Burak Gürsoy


Text::Template::Simple - Simple text template engine


   use Text::Template::Simple;
   my $tts = Text::Template::Simple->new();
   print $tts->compile( $FILEHANDLE );
   print $tts->compile('Hello, your perl is at <%= $^X %>');
   print $tts->compile(
            'hello.tts', # the template file
            [ name => 'Burak', location => 'Istanbul' ]

Where hello.tts has this content:

   <% my %p = @_; %>
   Hello <%= $p{name} %>,
   I hope it's sunny in <%= $p{location} %>.
   Local time is <%= scalar localtime time %>


This document describes version 0.90 of Text::Template::Simple released on 5 July 2016.

This is a simple template module. There is no extra template/mini language. Instead, it uses Perl as the template language. Templates can be cached on disk or inside the memory via the internal cache manager. It is also possible to use static/dynamic includes, pass parameters to includes and apply filters on them. Also see Text::Template::Simple::API for the full API reference.


Template syntax is very simple. There are few kinds of delimiters:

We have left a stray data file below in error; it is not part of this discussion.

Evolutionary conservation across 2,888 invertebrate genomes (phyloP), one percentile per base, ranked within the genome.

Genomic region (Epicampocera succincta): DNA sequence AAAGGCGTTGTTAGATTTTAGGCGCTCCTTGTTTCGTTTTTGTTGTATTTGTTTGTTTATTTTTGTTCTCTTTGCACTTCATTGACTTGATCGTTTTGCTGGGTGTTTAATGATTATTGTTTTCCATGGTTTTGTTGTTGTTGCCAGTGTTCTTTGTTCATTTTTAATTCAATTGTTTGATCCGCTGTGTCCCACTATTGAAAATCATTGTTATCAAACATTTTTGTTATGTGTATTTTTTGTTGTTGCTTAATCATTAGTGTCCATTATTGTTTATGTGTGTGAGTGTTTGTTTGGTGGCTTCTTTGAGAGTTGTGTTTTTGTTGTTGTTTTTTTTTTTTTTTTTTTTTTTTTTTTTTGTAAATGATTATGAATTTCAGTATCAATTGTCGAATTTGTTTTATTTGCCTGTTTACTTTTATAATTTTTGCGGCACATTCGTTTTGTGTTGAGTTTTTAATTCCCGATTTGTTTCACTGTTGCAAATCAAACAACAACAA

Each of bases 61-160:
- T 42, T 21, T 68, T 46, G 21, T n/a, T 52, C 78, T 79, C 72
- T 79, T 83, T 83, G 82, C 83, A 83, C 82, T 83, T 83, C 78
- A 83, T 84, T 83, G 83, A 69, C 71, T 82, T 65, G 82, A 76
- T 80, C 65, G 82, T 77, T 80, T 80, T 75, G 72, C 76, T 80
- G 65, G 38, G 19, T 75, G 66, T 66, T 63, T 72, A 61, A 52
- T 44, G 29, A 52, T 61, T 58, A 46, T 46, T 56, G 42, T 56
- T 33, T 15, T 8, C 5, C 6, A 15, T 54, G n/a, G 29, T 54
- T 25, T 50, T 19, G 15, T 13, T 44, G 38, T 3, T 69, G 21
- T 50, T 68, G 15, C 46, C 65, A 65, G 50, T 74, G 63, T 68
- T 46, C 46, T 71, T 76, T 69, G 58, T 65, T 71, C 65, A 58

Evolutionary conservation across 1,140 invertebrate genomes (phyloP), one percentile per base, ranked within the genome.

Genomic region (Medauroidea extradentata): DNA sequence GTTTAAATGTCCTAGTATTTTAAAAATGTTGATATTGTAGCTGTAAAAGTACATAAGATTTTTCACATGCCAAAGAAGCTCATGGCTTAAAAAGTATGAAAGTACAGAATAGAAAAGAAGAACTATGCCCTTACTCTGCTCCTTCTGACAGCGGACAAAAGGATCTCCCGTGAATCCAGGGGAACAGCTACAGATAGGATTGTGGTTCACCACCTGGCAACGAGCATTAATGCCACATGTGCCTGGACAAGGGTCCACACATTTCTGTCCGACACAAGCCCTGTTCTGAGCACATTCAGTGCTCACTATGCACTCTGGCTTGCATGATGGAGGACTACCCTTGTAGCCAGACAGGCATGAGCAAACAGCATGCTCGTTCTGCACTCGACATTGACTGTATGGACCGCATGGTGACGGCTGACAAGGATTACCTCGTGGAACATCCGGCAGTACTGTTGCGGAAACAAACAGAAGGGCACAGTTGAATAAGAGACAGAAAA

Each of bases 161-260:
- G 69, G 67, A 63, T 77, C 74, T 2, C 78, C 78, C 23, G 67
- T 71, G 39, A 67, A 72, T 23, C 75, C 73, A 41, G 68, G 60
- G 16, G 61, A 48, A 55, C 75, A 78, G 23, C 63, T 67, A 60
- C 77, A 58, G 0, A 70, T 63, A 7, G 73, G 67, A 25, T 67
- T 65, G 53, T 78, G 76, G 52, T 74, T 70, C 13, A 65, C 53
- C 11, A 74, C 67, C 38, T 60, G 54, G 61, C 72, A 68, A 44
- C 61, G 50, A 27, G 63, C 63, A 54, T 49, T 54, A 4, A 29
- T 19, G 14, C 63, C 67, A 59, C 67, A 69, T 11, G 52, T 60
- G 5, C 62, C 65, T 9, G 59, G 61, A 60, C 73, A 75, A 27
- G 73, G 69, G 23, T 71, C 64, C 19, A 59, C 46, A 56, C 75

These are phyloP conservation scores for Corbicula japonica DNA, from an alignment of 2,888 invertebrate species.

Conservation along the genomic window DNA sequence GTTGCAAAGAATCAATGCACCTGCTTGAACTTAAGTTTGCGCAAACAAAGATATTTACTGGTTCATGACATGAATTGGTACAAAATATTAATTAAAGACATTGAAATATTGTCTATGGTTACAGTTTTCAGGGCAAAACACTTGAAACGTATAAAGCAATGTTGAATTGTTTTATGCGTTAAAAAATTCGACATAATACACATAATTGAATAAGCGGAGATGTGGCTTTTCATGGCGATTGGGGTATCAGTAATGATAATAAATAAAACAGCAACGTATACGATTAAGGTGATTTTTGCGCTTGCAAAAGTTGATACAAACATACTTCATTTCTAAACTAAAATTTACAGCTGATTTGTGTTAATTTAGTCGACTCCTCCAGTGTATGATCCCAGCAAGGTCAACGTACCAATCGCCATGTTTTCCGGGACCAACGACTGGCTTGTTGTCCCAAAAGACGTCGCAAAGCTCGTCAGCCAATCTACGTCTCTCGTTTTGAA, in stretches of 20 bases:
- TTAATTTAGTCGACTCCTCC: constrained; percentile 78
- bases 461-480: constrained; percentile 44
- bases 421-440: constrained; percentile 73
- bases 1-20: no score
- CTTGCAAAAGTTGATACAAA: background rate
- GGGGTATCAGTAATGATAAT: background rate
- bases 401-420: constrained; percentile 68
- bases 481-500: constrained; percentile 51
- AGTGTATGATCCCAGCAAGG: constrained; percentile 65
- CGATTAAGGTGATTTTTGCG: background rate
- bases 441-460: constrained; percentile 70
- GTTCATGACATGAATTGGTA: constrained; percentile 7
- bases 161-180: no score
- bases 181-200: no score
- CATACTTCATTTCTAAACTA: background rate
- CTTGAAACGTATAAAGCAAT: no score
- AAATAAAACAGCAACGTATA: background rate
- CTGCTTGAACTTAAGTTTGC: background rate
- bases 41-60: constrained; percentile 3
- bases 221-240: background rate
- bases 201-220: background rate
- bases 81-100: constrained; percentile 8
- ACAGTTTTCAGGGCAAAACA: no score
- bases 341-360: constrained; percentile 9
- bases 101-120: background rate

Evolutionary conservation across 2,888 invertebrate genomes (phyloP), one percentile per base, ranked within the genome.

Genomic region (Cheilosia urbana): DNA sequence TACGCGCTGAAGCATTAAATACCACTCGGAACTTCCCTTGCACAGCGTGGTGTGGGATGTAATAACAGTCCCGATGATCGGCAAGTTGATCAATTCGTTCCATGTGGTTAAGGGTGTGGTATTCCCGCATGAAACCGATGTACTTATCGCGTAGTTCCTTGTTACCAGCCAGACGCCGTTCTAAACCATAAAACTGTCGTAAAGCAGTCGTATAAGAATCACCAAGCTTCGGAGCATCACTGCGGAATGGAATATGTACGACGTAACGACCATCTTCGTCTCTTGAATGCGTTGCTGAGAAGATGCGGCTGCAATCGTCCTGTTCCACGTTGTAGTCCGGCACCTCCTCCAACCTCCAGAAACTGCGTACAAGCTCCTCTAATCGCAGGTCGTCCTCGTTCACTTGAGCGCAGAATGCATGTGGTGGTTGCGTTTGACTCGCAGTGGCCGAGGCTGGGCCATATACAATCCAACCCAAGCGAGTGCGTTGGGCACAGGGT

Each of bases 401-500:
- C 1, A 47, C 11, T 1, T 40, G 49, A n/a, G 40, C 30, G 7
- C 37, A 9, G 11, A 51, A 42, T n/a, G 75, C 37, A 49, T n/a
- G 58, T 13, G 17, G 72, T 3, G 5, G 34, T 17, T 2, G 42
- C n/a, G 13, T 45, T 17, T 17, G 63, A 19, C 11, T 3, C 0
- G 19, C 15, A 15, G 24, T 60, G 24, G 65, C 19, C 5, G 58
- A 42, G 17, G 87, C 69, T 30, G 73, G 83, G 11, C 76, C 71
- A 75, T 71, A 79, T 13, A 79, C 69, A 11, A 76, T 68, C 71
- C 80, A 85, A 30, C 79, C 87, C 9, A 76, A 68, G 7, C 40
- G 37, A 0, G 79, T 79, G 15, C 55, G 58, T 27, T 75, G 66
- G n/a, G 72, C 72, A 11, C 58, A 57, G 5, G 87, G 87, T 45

• <% %> Code Blocks

  • <%= %> Self-printing Blocks

  • <%! %> Escaped Delimiters

  • <%+ %> Static Include Directives

  • <%* %> Dynamic include directives

  • <%# %> Comment Directives

  • <%| %> Blocks with commands

A simple example:

   <% foreach my $x (@foo) { %>
      Element is <%= $x %>
   <% } %>

Do not directly use print() statements, since they'll break the template compilation. Use the self printing <%= %> blocks.

It is also possible to alter the delimiters:

   $tts = Text::Template::Simple->new(
      delimiters => [qw/<?perl ?>/],

then you can use them inside templates:

      my @foo = qw(bar baz);
      foreach my $x (@foo) {
   Element is <?perl= $x ?>
   <?perl } ?>

If you need to remove a code temporarily without deleting, or need to add comments:


If you put a space before the pound sign, the block will be a code block:

      # this is normal code not a comment directive
      my $foo = 42;

If you want to include a text or HTML file, you can use the static include directive:

   <%+ my_other.html %>
   <%+ my_other.txt  %>

Included files won't be parsed and included statically. To enable parsing for the included files, use the dynamic includes:

   <%* my_other.html %>
   <%* my_other.txt  %>

Interpolation is also supported with both kinds of includes, so the following is valid code: